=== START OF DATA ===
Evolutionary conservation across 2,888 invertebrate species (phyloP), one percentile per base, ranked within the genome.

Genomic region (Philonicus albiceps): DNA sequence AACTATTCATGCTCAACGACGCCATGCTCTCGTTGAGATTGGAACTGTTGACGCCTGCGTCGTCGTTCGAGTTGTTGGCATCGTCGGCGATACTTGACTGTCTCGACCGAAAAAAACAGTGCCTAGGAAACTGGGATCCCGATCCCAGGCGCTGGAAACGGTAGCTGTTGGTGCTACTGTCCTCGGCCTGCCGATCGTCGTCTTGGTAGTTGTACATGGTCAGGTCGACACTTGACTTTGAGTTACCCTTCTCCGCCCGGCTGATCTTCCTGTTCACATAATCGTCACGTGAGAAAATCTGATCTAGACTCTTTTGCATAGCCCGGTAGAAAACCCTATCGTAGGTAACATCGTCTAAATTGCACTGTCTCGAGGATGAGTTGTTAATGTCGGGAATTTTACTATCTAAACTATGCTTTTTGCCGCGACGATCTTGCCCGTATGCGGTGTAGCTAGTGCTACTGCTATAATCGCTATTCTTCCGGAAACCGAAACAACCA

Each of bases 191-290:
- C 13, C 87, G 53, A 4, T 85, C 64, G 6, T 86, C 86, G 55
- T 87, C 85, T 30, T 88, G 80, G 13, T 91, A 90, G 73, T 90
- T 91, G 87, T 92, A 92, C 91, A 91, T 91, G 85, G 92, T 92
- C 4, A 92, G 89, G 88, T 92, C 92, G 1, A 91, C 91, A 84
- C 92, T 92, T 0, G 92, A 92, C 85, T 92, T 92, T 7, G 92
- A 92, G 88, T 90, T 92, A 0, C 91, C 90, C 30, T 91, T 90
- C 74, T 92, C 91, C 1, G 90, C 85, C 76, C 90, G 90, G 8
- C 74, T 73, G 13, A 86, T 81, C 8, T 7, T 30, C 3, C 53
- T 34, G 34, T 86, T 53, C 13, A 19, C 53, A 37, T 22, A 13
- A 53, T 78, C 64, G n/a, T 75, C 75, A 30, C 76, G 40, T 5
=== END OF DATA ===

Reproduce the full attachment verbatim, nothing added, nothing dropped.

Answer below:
Evolutionary conservation across 2,888 invertebrate species (phyloP), one percentile per base, ranked within the genome.

Genomic region (Philonicus albiceps): DNA sequence AACTATTCATGCTCAACGACGCCATGCTCTCGTTGAGATTGGAACTGTTGACGCCTGCGTCGTCGTTCGAGTTGTTGGCATCGTCGGCGATACTTGACTGTCTCGACCGAAAAAAACAGTGCCTAGGAAACTGGGATCCCGATCCCAGGCGCTGGAAACGGTAGCTGTTGGTGCTACTGTCCTCGGCCTGCCGATCGTCGTCTTGGTAGTTGTACATGGTCAGGTCGACACTTGACTTTGAGTTACCCTTCTCCGCCCGGCTGATCTTCCTGTTCACATAATCGTCACGTGAGAAAATCTGATCTAGACTCTTTTGCATAGCCCGGTAGAAAACCCTATCGTAGGTAACATCGTCTAAATTGCACTGTCTCGAGGATGAGTTGTTAATGTCGGGAATTTTACTATCTAAACTATGCTTTTTGCCGCGACGATCTTGCCCGTATGCGGTGTAGCTAGTGCTACTGCTATAATCGCTATTCTTCCGGAAACCGAAACAACCA

Each of bases 191-290:
- C 13, C 87, G 53, A 4, T 85, C 64, G 6, T 86, C 86, G 55
- T 87, C 85, T 30, T 88, G 80, G 13, T 91, A 90, G 73, T 90
- T 91, G 87, T 92, A 92, C 91, A 91, T 91, G 85, G 92, T 92
- C 4, A 92, G 89, G 88, T 92, C 92, G 1, A 91, C 91, A 84
- C 92, T 92, T 0, G 92, A 92, C 85, T 92, T 92, T 7, G 92
- A 92, G 88, T 90, T 92, A 0, C 91, C 90, C 30, T 91, T 90
- C 74, T 92, C 91, C 1, G 90, C 85, C 76, C 90, G 90, G 8
- C 74, T 73, G 13, A 86, T 81, C 8, T 7, T 30, C 3, C 53
- T 34, G 34, T 86, T 53, C 13, A 19, C 53, A 37, T 22, A 13
- A 53, T 78, C 64, G n/a, T 75, C 75, A 30, C 76, G 40, T 5